Teen drinkers on road to Gin Lane
One image has always haunted me: that of Gin Lane, the print by William Hogarth that dates back to 1750, portraying a grotesque scene to an almost desperate degree.
Fast-forward nigh on 260 years and can we really say anything has changed? To me, all I can see is that the favoured tipple is no longer gin, but cheap vodka or lager, and cans and bottles seem to endlessly litter the streets, along with bodies that sometimes appear only barely alive.
Hogarth claims that his picture was, in part, a scathing attack on the Government and Church and it was used in an attempt to restrict the sales of gin.
I am not quite so dutiful as Hogarth and, certainly, this piece is in no way the beginning of some campaign on my part, yet all of us reading this cannot help but notice that binge-drinking is a huge problem, especially among kids barely out of short trousers. And it has been for a while now.
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The glazed eyes, aggressive nature and vomit – something that is thought to be new to each generation. But it never is.
My lot were no different; some continued to drink heavily, others settled down. But I wonder how many of those kids out there, or their parents, know what it is like to lose friends to alcohol abuse.
Would parents be so glib about their teenagers' whereabouts if they knew what their babies might become? Suffering from jaundice the colour of tarnished gold, livers swollen, dying on park benches or alone in hospital beds, hanging themselves because of the depressive effects of booze?
How it breaks my heart to still remember one friend of mine who became such a chronic alcoholic that I once saw him so drunk, homeless, asking change not from passers-by, but from his own reflection in a shop window, eyes yellow. Two months later, dead, a blistered liver that could take no more. Such a slow, lonely death.
I have lost three good friends to alcohol.
As Big Chief says in Ken Kesey's novel One Flew Over the Cuckoo's Nest, when talking of his father: "Once he drank from the bottle, but in the end, the bottle drank from him."
But what is it about our culture that seems to make us rampage around the streets completely slaughtered with an unquenchable thirst for the crushed grape?
About 800,000 hospital admissions a year are alcohol related and, as I'm sure you are aware, not all of them are above the age of 18. A staggering statistic.
Another statistic that is, well, a wake-up call, for me at least, reveals that our nation's youth, and by that, I mean from the ages of 10-17, are now drinking more heavily than those in Russia which, though a rather generalised opinion of Russia, I would never have thought possible here.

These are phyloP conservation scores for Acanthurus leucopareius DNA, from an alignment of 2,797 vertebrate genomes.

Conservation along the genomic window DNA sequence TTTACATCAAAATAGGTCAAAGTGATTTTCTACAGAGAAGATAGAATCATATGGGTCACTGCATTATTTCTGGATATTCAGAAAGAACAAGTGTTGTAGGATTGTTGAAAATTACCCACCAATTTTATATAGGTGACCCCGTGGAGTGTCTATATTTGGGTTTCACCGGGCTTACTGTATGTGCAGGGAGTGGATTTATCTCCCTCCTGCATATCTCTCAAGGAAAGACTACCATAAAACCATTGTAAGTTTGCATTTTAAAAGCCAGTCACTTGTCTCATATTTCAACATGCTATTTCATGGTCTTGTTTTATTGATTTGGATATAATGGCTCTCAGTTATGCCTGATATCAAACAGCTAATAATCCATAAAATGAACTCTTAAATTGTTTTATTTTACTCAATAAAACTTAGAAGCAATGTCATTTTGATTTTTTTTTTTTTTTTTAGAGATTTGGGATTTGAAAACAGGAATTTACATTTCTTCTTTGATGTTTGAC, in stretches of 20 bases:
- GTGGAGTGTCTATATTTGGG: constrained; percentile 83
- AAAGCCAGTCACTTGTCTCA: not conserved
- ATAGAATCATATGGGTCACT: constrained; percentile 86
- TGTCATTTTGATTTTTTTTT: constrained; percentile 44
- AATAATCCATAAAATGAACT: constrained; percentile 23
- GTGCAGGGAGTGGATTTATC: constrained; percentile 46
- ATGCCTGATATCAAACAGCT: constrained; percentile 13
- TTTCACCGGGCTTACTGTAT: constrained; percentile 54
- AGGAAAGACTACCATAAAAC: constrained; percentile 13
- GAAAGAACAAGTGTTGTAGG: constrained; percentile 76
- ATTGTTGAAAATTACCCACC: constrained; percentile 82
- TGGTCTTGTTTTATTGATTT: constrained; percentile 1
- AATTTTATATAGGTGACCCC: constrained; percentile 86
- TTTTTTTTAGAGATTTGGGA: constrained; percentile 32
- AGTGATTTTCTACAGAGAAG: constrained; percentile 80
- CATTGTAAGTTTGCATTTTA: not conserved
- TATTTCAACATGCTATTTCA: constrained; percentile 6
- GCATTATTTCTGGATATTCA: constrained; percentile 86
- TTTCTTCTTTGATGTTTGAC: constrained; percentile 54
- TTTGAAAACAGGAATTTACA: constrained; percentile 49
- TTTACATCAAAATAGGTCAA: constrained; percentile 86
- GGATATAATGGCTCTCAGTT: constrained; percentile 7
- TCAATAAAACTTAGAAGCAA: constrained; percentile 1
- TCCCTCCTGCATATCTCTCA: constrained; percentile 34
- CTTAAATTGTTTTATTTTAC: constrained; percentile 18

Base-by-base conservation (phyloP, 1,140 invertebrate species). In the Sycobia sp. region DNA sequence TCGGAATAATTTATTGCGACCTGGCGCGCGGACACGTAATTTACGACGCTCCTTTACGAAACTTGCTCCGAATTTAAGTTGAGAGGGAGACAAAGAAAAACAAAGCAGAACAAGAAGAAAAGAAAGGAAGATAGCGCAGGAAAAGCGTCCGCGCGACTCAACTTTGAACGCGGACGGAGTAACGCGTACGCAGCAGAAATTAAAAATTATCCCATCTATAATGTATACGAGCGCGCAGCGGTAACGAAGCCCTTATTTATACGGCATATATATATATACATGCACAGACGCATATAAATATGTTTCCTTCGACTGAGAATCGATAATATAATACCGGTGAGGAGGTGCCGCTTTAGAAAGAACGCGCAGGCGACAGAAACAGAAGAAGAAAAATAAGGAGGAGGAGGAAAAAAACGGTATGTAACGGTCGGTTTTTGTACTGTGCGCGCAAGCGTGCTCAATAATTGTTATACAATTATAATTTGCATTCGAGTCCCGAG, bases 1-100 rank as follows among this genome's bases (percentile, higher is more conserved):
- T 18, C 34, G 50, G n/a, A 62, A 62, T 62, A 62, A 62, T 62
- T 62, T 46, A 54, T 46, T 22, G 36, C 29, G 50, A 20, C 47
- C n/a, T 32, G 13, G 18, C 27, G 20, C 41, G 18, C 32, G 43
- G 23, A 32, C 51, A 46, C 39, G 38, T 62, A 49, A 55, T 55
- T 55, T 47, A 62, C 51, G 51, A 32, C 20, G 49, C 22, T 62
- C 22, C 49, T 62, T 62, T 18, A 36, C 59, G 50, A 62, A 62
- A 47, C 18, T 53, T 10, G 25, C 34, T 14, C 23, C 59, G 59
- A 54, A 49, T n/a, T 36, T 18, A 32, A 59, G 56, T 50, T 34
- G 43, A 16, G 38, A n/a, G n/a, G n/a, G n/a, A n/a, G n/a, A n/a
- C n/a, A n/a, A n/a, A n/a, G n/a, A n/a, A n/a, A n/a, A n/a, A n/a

The underclass: that's what Hogarth was depicting, and that's what still exists here, bereft of hope through the lack of a good education which, surely, in a democracy is every child's right.
Those glazed eyes, the sneers, the aggression that I spoke of – these are the manifestation of children with no future and not, conversely, malevolence for the sake of it. No different to 1977 when kids abused solvents and listened to the Sex Pistols scream "no future".
Yet again, a burgeoning underbelly of society that these days can merely fill its stomach with absolute volume bought cheap from the supermarket.
I spoke to some kids on the street the other night. They were celebrating a 16th birthday. At first wary of me, an adult about to issue out retribution: "Why the drink, lads?" I asked.
And slowly they told me that no one was listening to them, there were no job prospects and that, just for a few hours at least, there was a release from no future. Again, that phrase. No future.
More policing of the streets, pubs and shops would, of course, reduce teenage drinking. Figures for the last four years, released by the Lib Dems yesterday, reveal more than 500,000 under-18s were served alcohol in bars, 350,000 bought booze from shops, so yes, clamp down further.
But, in my opinion, that's not really tackling the one neglected area: a better education. Bang someone up for the night, even fine them, give them that dreadful acronym, an Asbo but, if someone has nothing to look forward to except another bender, they'll find a way.
All those close to me who died had one thing in common. All hope had gone, either through lack of employment or heartbreak or both. All decent people who had nothing further to look forward to except what was tantamount to a slow suicide.
Do you, reading this, know what acute alcohol withdrawal really looks like at first hand, where at best a seizure occurs, at worst a heart will pack up from DTs, or a liver finds it can't cope a second longer?
C an't we at least give our children hope, a future? Surely it is this country's duty to give our children something to look forward to and, as stated earlier, this must start at school.
If tens of thousands of children, for that is what they are, are being excluded from school for drunkenness, I think this is surely a warning sign to those in Whitehall that many still at school have scant regard for the education system.
Blind us with figures suggesting better exam results but I think our children's behaviour speaks for itself. Our children are going to end up on Gin Lane – a disgrace – as surely that scene should remain firmly rooted in the past.